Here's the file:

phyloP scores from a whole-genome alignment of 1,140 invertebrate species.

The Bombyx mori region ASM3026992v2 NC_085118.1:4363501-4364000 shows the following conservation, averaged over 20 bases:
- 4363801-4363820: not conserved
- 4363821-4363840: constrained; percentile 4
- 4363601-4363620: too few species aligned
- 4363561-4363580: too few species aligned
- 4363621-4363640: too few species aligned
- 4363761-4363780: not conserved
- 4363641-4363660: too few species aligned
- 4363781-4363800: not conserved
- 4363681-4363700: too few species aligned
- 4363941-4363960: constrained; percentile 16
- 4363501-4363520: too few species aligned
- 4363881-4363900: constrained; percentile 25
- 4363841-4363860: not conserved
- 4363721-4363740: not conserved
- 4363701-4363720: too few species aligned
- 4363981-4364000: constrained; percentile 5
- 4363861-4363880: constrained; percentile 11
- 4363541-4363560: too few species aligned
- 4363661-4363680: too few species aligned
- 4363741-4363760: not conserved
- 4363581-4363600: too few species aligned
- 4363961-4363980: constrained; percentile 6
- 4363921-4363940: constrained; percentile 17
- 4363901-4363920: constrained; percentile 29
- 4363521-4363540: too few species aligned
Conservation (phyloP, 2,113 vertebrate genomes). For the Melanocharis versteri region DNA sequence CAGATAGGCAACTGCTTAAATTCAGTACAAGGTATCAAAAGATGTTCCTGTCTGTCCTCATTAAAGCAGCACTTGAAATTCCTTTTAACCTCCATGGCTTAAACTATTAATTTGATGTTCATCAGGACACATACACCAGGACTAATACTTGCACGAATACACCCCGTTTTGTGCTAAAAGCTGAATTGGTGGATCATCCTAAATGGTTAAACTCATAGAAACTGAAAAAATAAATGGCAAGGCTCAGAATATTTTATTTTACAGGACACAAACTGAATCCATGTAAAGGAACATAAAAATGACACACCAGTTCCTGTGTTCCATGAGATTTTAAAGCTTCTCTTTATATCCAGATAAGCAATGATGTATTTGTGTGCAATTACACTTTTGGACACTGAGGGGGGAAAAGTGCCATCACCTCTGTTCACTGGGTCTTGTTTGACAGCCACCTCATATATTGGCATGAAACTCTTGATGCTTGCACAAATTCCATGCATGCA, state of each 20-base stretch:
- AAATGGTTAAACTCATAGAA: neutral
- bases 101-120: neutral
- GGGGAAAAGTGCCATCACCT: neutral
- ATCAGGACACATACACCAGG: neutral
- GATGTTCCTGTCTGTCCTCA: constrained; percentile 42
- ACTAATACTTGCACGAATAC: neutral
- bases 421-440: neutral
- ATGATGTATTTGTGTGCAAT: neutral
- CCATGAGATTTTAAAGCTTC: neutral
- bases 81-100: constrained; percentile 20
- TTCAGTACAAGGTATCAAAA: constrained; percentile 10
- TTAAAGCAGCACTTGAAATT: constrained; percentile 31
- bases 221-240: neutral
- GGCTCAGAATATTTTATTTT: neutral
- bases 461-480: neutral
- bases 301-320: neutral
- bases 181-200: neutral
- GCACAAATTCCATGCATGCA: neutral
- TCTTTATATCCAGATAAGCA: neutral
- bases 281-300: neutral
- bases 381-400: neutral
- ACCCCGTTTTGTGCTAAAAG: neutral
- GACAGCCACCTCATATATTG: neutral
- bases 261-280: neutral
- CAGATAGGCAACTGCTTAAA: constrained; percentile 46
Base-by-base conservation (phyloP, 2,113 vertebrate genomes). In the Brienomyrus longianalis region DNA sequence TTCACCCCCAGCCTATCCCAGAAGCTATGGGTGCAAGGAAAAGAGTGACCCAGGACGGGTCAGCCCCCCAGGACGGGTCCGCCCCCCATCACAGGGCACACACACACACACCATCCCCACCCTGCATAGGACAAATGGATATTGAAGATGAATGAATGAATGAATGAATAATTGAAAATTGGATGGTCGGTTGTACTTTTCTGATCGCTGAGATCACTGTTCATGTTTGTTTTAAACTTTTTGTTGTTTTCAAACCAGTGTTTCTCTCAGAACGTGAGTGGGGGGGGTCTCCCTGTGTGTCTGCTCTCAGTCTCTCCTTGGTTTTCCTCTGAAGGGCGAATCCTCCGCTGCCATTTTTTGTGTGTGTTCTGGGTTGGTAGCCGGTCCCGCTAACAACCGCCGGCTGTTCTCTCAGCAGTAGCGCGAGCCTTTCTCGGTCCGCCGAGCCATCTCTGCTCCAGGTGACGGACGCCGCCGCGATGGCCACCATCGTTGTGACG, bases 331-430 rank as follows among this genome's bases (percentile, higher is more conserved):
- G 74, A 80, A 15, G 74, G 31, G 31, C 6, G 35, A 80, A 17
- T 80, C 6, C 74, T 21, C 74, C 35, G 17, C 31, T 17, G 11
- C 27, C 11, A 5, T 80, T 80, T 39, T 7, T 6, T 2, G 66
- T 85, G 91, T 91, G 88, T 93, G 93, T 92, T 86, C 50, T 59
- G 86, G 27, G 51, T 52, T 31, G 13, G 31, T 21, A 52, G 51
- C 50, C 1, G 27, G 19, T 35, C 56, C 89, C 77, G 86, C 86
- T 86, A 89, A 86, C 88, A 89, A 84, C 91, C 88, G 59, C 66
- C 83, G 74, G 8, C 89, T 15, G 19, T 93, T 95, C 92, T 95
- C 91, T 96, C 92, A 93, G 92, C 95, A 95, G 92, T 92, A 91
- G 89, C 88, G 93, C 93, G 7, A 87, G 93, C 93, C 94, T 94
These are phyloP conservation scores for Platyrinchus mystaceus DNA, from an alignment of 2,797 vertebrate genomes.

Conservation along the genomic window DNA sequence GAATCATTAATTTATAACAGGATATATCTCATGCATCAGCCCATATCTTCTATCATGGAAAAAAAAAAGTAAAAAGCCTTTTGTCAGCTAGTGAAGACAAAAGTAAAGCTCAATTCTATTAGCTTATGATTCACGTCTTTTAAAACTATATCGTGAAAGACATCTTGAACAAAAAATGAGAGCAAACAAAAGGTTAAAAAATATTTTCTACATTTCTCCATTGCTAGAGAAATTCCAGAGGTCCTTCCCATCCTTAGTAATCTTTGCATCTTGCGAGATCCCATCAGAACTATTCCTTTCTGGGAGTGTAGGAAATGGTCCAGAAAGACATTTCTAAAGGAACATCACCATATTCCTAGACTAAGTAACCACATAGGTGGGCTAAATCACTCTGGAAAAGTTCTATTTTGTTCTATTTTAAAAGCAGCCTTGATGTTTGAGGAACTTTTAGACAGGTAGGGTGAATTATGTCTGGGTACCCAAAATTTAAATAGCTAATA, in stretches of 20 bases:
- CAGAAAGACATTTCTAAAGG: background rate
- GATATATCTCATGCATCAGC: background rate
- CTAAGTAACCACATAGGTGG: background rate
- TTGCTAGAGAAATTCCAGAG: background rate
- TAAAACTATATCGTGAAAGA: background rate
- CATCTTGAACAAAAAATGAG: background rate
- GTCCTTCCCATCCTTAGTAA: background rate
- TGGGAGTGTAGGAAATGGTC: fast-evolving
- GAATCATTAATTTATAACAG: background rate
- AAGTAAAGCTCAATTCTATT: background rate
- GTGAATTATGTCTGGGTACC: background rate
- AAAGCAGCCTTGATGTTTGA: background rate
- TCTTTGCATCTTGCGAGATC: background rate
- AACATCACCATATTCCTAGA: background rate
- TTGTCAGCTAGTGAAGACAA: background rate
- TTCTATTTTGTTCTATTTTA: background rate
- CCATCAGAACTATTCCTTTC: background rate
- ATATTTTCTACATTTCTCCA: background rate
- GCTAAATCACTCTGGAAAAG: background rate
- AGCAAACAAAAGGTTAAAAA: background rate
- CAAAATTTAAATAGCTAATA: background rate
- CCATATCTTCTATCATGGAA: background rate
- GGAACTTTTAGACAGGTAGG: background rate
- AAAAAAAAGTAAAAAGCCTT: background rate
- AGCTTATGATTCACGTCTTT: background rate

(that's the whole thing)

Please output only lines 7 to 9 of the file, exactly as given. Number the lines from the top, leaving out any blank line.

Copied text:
- 4363621-4363640: too few species aligned
- 4363761-4363780: not conserved
- 4363641-4363660: too few species aligned